Many people struggle with trying to find firms to apply to for spring weeks and summer internships, and in fairness, if you don't know much about the Finance industry, it can be very difficult to wrap your head around what exists and what each firm offers. It gets even more complicated when you realise a lot of firms will offer more than one service - for example; Barclays is a known Bulge Bracket Investment Bank, but it also offers wealth management, retail banking, asset management, and corporate banking services, among others (If you're unsure of the service lines I've just mentioned, have a look at our previous post to familiarise yourself).
Here are some helpful definitions for different IB firms that you may hear, and that you can use to differentiate between them.
Bulge Bracket (BB) Investment Banks
Bulge Bracket (or BB) banks are large, international investment banks who tend to oversee the largest deals and handle very large clients. The bulge bracket firms are the largest in terms of numbers of offices and employees, and they regularly handle multibillion-dollar M&A deals.
Bank of America
Elite Boutique (EB)
Elite Boutique banks (or EB) more closely resemble bulge bracket banks in regard to the value of the deals they manage. However, they are generally more specialised in the markets they operate in. Elite boutiques tend to have sizeable nationwide and international presence, but not to the same scale as BB banks. They usually do not provide a complete range of investment banking services and may limit their operations to M&A and restructuring.
Moelis & Co
Middle Market (MM)
Middle Market banks (or MM) generally occupy the middle ground between smaller regional firms and the massive BB banks. Middle-market banks usually work on deals that begin around the regional level and go up to near the bulge bracket level, typically ranging from about $50 million up to around $500 million or more. Middle markets are usually also in the middle ground as far as geographic reach, having a substantially larger presence than regional boutiques but falling short of the multinational scope of bulge bracket banks.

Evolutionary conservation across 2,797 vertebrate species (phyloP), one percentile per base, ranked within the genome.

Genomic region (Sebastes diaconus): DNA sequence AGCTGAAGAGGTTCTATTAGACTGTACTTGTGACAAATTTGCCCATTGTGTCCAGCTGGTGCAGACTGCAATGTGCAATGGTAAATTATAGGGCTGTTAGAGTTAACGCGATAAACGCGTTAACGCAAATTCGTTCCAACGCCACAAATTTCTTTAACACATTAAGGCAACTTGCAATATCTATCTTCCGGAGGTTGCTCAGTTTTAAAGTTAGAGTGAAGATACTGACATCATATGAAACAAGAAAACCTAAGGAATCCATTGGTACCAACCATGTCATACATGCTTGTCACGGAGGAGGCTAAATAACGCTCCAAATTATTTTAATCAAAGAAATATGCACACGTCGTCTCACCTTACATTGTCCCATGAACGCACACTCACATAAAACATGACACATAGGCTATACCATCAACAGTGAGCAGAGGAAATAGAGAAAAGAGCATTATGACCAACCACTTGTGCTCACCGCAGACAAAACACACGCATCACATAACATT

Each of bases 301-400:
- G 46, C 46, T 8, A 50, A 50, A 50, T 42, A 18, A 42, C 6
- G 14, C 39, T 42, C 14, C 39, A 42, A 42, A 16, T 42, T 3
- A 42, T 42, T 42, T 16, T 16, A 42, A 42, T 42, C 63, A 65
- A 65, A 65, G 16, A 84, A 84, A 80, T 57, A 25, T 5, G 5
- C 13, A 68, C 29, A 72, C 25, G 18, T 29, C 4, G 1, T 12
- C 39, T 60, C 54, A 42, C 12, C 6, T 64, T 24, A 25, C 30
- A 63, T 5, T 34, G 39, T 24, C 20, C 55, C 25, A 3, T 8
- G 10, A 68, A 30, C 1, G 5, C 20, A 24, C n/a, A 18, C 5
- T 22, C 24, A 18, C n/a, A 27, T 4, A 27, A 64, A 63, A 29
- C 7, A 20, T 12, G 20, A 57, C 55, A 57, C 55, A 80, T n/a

Regional Boutique (RB)
Regional Boutique banks (RB) are the smallest of the investment banks, both in terms of firm size and typical deal size. Regional boutiques usually have very few employees and a limited national presence. Because of the small size of most regional boutiques, they do not typically offer all the services offered by BB investment banks, and may simply specialise in a single area, such as handling M&As in a particular market sector.
If you're going to believe one thing, it's that application trackers are your friend. You don't want to be sitting in a few months time forgetting where you applied, who you applied to, and at what stage you're at in each process. I remember spending multiple hours just formatting mine ahead of application season for summer internships because I missed out on spring weeks, but it was 100% worth it.
Many websites offer a form of application tracker, but these aren't always personalised to exactly what you're looking for, and many are from US sources, which have a different timeline to UK firms. If you have the time, creating your own application tracker is really worth it. In this way, you can track the firms you're actually interested in.
Luckily, for both you and me, we have been saved by our friends at LSESU who have provided a very useful spreadsheet that lists a large number of firms, detailing the application process, deadlines, and main service lines of each. Feel free to check it out using the link below:
How Many Firms Should I Apply To?
As many as possible. Whilst the difficulty of scoring a successful application varies whether or not you're applying for summer or spring experiences (with the former being the more difficult of the two), apply to as many firms as you can. Even if you're the crème de la crème of applicants, the world's best financial modeller, or the smartest in your cohort, you should expect to be rejected from a lot of your applications. Firms have high rejection rates, especially in more competitive areas like IB. Don't take this as a sign of failure; use their feedback to brush up on your weaknesses and hone your application skills. Many people will apply to 50+ firms only to receive one offer, especially for summer internships. Spring weeks are a lot easier, but don't expect to have all of your applications come back positive.
Don't put all your eggs in one basket, either. If you've run out of firms to apply to in your desired sub-industry, branch out to others that you may also be interested in. Research the different pipelines to your desired endpoint - are you looking to move into Private Equity? Then take a step back and see how you can get there; whether straight after having some experience in an Investment Bank, or after getting qualified as an accountant and moving into banking and PE that way.